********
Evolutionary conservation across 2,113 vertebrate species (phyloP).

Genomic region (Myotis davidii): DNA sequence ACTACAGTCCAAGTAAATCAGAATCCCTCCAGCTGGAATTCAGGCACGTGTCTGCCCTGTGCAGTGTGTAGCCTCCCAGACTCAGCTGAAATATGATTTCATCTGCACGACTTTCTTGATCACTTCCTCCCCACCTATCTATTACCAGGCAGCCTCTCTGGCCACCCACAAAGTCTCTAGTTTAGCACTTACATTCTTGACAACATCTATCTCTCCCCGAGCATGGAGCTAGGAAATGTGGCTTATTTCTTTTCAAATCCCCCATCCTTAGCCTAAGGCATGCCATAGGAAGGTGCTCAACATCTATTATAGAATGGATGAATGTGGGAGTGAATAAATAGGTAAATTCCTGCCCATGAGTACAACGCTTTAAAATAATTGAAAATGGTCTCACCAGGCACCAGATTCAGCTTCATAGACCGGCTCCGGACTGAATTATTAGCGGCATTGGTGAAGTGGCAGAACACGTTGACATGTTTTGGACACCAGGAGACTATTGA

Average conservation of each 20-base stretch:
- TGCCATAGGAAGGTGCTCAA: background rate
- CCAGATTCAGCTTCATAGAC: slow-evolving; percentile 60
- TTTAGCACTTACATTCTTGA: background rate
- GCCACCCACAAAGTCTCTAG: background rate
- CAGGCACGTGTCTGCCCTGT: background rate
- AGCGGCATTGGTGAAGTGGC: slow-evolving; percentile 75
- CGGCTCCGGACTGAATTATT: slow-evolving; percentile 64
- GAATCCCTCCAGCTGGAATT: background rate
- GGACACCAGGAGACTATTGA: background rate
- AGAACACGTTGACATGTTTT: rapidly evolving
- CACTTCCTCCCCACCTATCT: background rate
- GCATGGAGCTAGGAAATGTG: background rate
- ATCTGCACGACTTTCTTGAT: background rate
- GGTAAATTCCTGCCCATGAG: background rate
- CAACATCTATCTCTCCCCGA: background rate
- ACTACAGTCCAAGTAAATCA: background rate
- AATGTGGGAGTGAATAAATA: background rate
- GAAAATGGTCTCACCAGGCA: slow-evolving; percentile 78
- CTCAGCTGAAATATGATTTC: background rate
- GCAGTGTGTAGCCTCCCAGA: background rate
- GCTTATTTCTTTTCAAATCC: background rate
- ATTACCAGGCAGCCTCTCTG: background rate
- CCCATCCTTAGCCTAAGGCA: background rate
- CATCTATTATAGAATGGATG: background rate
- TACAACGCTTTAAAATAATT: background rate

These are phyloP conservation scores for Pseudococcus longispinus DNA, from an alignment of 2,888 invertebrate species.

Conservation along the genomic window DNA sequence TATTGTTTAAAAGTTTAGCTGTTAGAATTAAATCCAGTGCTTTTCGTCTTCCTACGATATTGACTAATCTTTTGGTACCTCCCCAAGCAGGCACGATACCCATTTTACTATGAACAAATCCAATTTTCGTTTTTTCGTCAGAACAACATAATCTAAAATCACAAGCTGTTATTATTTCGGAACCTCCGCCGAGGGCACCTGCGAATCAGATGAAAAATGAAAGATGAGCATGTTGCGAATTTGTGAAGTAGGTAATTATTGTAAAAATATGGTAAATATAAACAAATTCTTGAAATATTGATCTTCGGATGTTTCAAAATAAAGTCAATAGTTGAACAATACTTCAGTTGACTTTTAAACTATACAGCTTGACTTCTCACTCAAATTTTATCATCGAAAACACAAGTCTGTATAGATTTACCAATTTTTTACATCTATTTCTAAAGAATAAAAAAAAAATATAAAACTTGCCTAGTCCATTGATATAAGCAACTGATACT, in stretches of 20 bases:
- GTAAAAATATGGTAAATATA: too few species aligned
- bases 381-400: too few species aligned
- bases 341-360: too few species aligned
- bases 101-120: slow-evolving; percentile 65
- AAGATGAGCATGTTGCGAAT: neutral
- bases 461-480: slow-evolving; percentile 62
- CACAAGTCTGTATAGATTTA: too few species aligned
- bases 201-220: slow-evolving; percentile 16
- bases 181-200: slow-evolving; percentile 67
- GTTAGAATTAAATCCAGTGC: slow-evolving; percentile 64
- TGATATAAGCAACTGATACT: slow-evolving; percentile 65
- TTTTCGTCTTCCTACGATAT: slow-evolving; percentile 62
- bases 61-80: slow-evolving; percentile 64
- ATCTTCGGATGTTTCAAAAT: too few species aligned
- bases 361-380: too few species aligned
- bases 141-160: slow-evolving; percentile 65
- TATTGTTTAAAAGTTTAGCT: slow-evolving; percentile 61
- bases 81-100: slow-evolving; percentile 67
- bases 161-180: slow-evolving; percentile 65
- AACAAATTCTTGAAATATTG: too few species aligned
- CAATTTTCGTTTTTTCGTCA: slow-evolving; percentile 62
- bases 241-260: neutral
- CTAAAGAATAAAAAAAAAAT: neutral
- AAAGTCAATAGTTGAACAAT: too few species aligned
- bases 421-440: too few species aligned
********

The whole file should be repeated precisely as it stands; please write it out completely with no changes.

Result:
Evolutionary conservation across 2,113 vertebrate species (phyloP).

Genomic region (Myotis davidii): DNA sequence ACTACAGTCCAAGTAAATCAGAATCCCTCCAGCTGGAATTCAGGCACGTGTCTGCCCTGTGCAGTGTGTAGCCTCCCAGACTCAGCTGAAATATGATTTCATCTGCACGACTTTCTTGATCACTTCCTCCCCACCTATCTATTACCAGGCAGCCTCTCTGGCCACCCACAAAGTCTCTAGTTTAGCACTTACATTCTTGACAACATCTATCTCTCCCCGAGCATGGAGCTAGGAAATGTGGCTTATTTCTTTTCAAATCCCCCATCCTTAGCCTAAGGCATGCCATAGGAAGGTGCTCAACATCTATTATAGAATGGATGAATGTGGGAGTGAATAAATAGGTAAATTCCTGCCCATGAGTACAACGCTTTAAAATAATTGAAAATGGTCTCACCAGGCACCAGATTCAGCTTCATAGACCGGCTCCGGACTGAATTATTAGCGGCATTGGTGAAGTGGCAGAACACGTTGACATGTTTTGGACACCAGGAGACTATTGA

Average conservation of each 20-base stretch:
- TGCCATAGGAAGGTGCTCAA: background rate
- CCAGATTCAGCTTCATAGAC: slow-evolving; percentile 60
- TTTAGCACTTACATTCTTGA: background rate
- GCCACCCACAAAGTCTCTAG: background rate
- CAGGCACGTGTCTGCCCTGT: background rate
- AGCGGCATTGGTGAAGTGGC: slow-evolving; percentile 75
- CGGCTCCGGACTGAATTATT: slow-evolving; percentile 64
- GAATCCCTCCAGCTGGAATT: background rate
- GGACACCAGGAGACTATTGA: background rate
- AGAACACGTTGACATGTTTT: rapidly evolving
- CACTTCCTCCCCACCTATCT: background rate
- GCATGGAGCTAGGAAATGTG: background rate
- ATCTGCACGACTTTCTTGAT: background rate
- GGTAAATTCCTGCCCATGAG: background rate
- CAACATCTATCTCTCCCCGA: background rate
- ACTACAGTCCAAGTAAATCA: background rate
- AATGTGGGAGTGAATAAATA: background rate
- GAAAATGGTCTCACCAGGCA: slow-evolving; percentile 78
- CTCAGCTGAAATATGATTTC: background rate
- GCAGTGTGTAGCCTCCCAGA: background rate
- GCTTATTTCTTTTCAAATCC: background rate
- ATTACCAGGCAGCCTCTCTG: background rate
- CCCATCCTTAGCCTAAGGCA: background rate
- CATCTATTATAGAATGGATG: background rate
- TACAACGCTTTAAAATAATT: background rate

These are phyloP conservation scores for Pseudococcus longispinus DNA, from an alignment of 2,888 invertebrate species.

Conservation along the genomic window DNA sequence TATTGTTTAAAAGTTTAGCTGTTAGAATTAAATCCAGTGCTTTTCGTCTTCCTACGATATTGACTAATCTTTTGGTACCTCCCCAAGCAGGCACGATACCCATTTTACTATGAACAAATCCAATTTTCGTTTTTTCGTCAGAACAACATAATCTAAAATCACAAGCTGTTATTATTTCGGAACCTCCGCCGAGGGCACCTGCGAATCAGATGAAAAATGAAAGATGAGCATGTTGCGAATTTGTGAAGTAGGTAATTATTGTAAAAATATGGTAAATATAAACAAATTCTTGAAATATTGATCTTCGGATGTTTCAAAATAAAGTCAATAGTTGAACAATACTTCAGTTGACTTTTAAACTATACAGCTTGACTTCTCACTCAAATTTTATCATCGAAAACACAAGTCTGTATAGATTTACCAATTTTTTACATCTATTTCTAAAGAATAAAAAAAAAATATAAAACTTGCCTAGTCCATTGATATAAGCAACTGATACT, in stretches of 20 bases:
- GTAAAAATATGGTAAATATA: too few species aligned
- bases 381-400: too few species aligned
- bases 341-360: too few species aligned
- bases 101-120: slow-evolving; percentile 65
- AAGATGAGCATGTTGCGAAT: neutral
- bases 461-480: slow-evolving; percentile 62
- CACAAGTCTGTATAGATTTA: too few species aligned
- bases 201-220: slow-evolving; percentile 16
- bases 181-200: slow-evolving; percentile 67
- GTTAGAATTAAATCCAGTGC: slow-evolving; percentile 64
- TGATATAAGCAACTGATACT: slow-evolving; percentile 65
- TTTTCGTCTTCCTACGATAT: slow-evolving; percentile 62
- bases 61-80: slow-evolving; percentile 64
- ATCTTCGGATGTTTCAAAAT: too few species aligned
- bases 361-380: too few species aligned
- bases 141-160: slow-evolving; percentile 65
- TATTGTTTAAAAGTTTAGCT: slow-evolving; percentile 61
- bases 81-100: slow-evolving; percentile 67
- bases 161-180: slow-evolving; percentile 65
- AACAAATTCTTGAAATATTG: too few species aligned
- CAATTTTCGTTTTTTCGTCA: slow-evolving; percentile 62
- bases 241-260: neutral
- CTAAAGAATAAAAAAAAAAT: neutral
- AAAGTCAATAGTTGAACAAT: too few species aligned
- bases 421-440: too few species aligned